“The intensity of treatment is overwhelming, but all the other aspects are probably more so,” McHugh said,
referring to the stress on the entire family, with frequent trips to Boston and the needs of siblings, as well as the
emotional toll of watching a child go through such a grave illness.
“The fact that Jesse and his family were able to maintain that level of care and that Jesse was able to really
during that time have a full life” is a tribute to the family and their collective resilience, she said. “I honor them so much, because I know firsthand that that is so difficult, and they did it with such grace.”
Emily has been cancer free since 2010, and she and her older sister Isabelle loved Jesse. “He was always the little brother in the back seat,” McHugh said.
Nobody wants their child to be defined by a disease. “That's not who they are. They're a kid just like your kid or anyone's kid,” said McHugh. She credited the Nashes with giving Jesse a “beautiful life.”
Through their efforts to raise money for neuroblastoma research, McHugh and her husband, Shane Coughlin, also helped out Jesse, Caroline said. He participated in eight different trial protocols that she believes helped extend his life. Because only about 800 children are diagnosed annually with neuroblastoma, “it's considered an orphan disease,” Caroline said, which means that it receives little research funding. The Nash family joined Team Emmabelle, which McHugh and Coughlin organized to raise money for research through the annual Jimmy Fund Walk.
The Nashes also credit Jesse's medical team with keeping him well enough during those four years to have the experiences that defined his life. “Jesse fell in love with all of them,” Caroline said. Cape Cod Hospital also stepped in to handle some treatments to take the pressure off constant trips to Boston, and they said Jesse bonded with his Visiting Nurse, Ellen Brookhart, who “got him.”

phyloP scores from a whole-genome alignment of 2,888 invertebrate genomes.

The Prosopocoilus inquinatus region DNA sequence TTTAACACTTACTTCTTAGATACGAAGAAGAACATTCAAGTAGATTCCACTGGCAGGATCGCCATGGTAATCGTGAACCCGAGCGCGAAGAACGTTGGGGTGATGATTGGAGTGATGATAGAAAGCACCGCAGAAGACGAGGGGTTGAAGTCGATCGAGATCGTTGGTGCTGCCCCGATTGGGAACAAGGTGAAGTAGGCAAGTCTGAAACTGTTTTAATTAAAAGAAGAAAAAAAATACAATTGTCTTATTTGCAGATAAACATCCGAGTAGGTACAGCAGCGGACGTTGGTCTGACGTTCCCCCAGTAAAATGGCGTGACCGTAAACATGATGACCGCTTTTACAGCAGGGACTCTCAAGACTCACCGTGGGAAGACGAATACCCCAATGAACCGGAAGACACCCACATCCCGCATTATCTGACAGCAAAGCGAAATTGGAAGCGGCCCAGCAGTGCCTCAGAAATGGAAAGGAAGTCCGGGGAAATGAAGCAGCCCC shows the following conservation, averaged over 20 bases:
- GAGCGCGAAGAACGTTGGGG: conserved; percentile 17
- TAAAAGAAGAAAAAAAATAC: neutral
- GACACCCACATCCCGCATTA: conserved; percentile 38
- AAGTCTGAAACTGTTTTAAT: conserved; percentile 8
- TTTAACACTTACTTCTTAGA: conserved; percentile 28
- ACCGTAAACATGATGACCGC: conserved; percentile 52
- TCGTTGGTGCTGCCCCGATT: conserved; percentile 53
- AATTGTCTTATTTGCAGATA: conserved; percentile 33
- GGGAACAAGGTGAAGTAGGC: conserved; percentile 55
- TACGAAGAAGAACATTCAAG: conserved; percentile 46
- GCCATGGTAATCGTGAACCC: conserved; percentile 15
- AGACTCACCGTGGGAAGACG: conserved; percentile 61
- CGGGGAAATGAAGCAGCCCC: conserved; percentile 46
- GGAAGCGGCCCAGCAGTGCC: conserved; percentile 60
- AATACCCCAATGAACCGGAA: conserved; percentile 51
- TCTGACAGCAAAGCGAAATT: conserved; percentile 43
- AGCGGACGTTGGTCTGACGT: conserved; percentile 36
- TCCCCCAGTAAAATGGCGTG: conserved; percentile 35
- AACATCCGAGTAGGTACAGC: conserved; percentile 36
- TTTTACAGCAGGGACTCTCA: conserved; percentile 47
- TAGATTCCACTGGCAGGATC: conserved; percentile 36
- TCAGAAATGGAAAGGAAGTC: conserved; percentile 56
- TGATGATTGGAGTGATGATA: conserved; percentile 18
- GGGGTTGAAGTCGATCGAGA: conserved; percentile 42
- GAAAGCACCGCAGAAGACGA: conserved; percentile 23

“He was able to be himself in front of her,” said Caroline. “It was just a magical connection.”
The family developed a connection with the fire department after firefighters helped deliver Jesse's younger brother Peter at home. In 2015 Jesse was honored in the annual April Fools Plunge that Tavano and Gerard Smith organize.
“That was one of our biggest years,” Tavano said. The department welcomed Jesse any time to climb into an engine or just stop by and say hello. Because he'd gone through so much, they decided to make him honorary chief. In a ceremony Dec. 17, department members wore their dress uniforms and presented Jesse with a fire hat and jacket on which was inscribed “Chief Jesse.”
Even though Jesse tended to be low key, his parents could tell that he was “blown away” by the honor. “We all were,” said Peter.
“There was a bond, a real close bond, he had with those guys,” he said. “He regarded them as fellow firefighters.” Tavano said Jesse reminded firefighters that no matter how divided people may be, “it's good to know people can be human, can be there to support each other regardless of whatever their division.” Firefighters escorted Jesse's body to the funeral home, and will be in dress uniform at his memorial service this Saturday.
Jesse always seemed to fill a room with his personality, and his family, and many in the community, are now dealing with that absence.
“I think we filled his seven years with a lot,” Peter said.
A service celebrating Jesse's life will be held this Saturday, March 17, at 11 a.m. at the First Congregational Church of Chatham. Donations to the Jesse Nash Memorial Foundation can be sent to the Cape Cod Five Cents Saving Bank at 548 Main St., Chatham. Donations can also be made to help out current childhood cancer patients through the Jimmy Fund Clinic Activities Program, attention Lisa Scherber, 450 Brookline Ave., Boston, 02115.
Jesse Nash's obituary appears on page 18 of this edition.